The Brisbane Scene

A brief survey of the"public intellectual" scene in Brisbane:

The universities play a limited role in high profile public discussions. Brisbane has only two small think tanks, in contrast to the substantial range and scale of those in Sydney and Melbourne. There are no events companies managing major speaker tours and the interstate ones cannot usually justify bringing international speakers to Brisbane. Read a brief survey of the Brisbane scene here.

The universities' STEM departments and interlinked, mainly biomedical research institutions are world class, but their public events largely reflect this specialised, technical focus. Their non-STEM public involvement or impact is limited, again, broadly speaking, reflecting an (understandable) academic stance. See public event listings at UQ, QUT and Griffith

A side bar on the universities: all are facing difficult practical questions about academic freedom and free speech, in the face of pressures like Chinese influence, government pressure to commit to a free speech code and funding negotiations and the threat on the ground of ideological activism and political correctness leading to self-censorship among staff and students.  They need to do as much as possible, not just to defend or protect with codes, but to actively promote free speech, if they are to fulfil their foundational purpose and maintain public support and funding. Participation in The Brisbane Dialogues in some form, however minor, could be a proactive, visible part of the universities' free speech "program".

There are some good public lectures outside the universities but they usually have a sectoral focus (business, law, architecture etc) and by definition are not discussions (notwithstanding some Q&A at the end). There are numerous private discussion and reading groups as can be seen on Facebook and Meetup, but these are of indeterminate scope and quality and by definition are not public intellectual activity. 

The Brisbane Writers Festival is admirable in its way, but it is only annual and after the withdrawal of invitations to Germaine Greer and Bob Carr last year and an earlier walkout controversy, there are question marks about how open and "across the aisle" discussions there might be. 

There is one small conservative think tank, Australian Institute for Progress (plus LibertyWorks which calls itself a "do tank") and a Labor-oriented organisation (TJ Ryan Foundation) doing some good things from their diametrically opposed perspectives, but Brisbane lacks the range and depth of think tanks and similar institutions in Sydney and Melbourne e.g. Lowy, Australia, Sydney, Grattan institutes, Ramsay CentreCentre for Independent Studies, The Institute for Public Affairs, the Chifley and Menzies research centres, CEDA and a host of other less prominent ones e.g. Centre for Policy DevelopmentMcKell Institute, (incomplete Australian list here - spot the Queensland ones).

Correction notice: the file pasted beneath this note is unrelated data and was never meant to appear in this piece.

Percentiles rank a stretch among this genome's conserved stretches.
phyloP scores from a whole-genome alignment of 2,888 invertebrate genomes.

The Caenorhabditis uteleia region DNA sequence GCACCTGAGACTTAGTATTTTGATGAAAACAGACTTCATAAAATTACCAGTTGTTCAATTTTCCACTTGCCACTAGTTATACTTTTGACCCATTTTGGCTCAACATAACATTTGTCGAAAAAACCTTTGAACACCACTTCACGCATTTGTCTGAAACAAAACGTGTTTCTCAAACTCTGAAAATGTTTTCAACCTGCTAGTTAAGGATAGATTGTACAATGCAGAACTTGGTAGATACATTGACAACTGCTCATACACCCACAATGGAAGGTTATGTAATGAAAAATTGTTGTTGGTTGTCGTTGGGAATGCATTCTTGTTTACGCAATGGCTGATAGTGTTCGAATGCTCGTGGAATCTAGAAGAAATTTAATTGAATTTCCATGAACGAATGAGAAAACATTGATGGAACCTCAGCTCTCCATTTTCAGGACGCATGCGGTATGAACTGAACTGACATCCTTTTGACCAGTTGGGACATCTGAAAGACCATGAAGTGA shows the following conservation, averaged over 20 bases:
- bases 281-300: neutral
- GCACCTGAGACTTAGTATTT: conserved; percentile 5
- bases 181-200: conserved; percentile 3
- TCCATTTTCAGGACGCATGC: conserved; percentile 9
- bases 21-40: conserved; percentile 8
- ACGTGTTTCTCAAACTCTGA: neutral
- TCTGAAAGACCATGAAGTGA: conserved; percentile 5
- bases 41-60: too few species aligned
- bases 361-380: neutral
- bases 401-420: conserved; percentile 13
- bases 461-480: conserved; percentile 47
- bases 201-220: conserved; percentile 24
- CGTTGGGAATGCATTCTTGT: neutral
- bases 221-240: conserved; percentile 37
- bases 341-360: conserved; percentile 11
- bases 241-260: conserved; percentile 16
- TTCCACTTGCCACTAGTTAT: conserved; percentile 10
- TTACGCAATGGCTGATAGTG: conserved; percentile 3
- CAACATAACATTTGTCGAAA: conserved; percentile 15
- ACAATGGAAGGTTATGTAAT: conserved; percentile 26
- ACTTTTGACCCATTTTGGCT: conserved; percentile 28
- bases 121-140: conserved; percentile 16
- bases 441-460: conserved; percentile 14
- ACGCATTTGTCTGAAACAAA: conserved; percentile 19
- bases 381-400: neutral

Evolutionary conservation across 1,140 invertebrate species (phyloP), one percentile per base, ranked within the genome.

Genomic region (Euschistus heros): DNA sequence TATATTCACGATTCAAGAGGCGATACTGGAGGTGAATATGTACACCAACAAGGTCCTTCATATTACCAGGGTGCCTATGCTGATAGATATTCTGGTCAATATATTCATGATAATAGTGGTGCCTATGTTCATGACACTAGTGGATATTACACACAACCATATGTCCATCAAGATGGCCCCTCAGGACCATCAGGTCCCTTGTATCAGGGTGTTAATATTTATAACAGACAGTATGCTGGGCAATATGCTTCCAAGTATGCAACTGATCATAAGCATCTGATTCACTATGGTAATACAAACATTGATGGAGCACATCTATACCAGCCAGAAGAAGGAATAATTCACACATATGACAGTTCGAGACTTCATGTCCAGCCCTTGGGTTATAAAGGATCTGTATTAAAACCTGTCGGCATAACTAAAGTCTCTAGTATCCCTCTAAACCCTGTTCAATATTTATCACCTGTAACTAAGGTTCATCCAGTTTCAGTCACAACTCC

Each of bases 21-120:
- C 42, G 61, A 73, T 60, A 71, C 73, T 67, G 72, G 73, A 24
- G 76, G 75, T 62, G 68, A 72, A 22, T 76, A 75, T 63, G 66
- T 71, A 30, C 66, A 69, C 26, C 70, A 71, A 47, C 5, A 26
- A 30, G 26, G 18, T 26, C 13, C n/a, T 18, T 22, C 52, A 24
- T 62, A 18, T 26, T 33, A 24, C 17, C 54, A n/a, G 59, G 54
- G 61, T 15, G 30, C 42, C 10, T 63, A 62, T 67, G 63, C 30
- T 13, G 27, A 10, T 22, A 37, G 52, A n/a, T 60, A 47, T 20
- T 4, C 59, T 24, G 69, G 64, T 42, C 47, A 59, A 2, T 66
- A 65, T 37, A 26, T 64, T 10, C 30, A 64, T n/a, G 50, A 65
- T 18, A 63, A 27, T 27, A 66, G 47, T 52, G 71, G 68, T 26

Even The Samuel Griffith Society, named for a great Queensland premier and jurist, founded by another eminent Queensland judge, Harry Gibbs, is based in Melbourne!

Brisbane does not have anything like The Ethics Centre in Sydney, an inspiring model for moderated discussions, Oxford-style debates (co-branded with Intelligence Squared of London and elsewhere), "festivals of ideas"and other public intellectual events.

There are no Queensland-based speaker event companies like Think, Inc. and True Arrow Events. These interstate companies do bring major speakers to Brisbane from time to time, but are hesitant because of perceived market size.

Sydney and Melbourne have public lectures and debates of broader interest going on all the time, Brisbane not so much.

There are two organisations which might be described as development associations - the Committee for Brisbane and Queensland Futures - which arrange events on important civic subjects, but these by definition have a local or state development focus (although Committee for Brisbane has a broad vision for development - "making the Brisbane region the best place to live in the world"and, for instance, held an event recently highlighting the importance of the cultural sector in development).

Other organisations and activities might have been missed, but you get the gist.

Facilitating civil discussion about big ideas and issues.

"He who knows only his own side of the case, knows little of that." J.S. Mill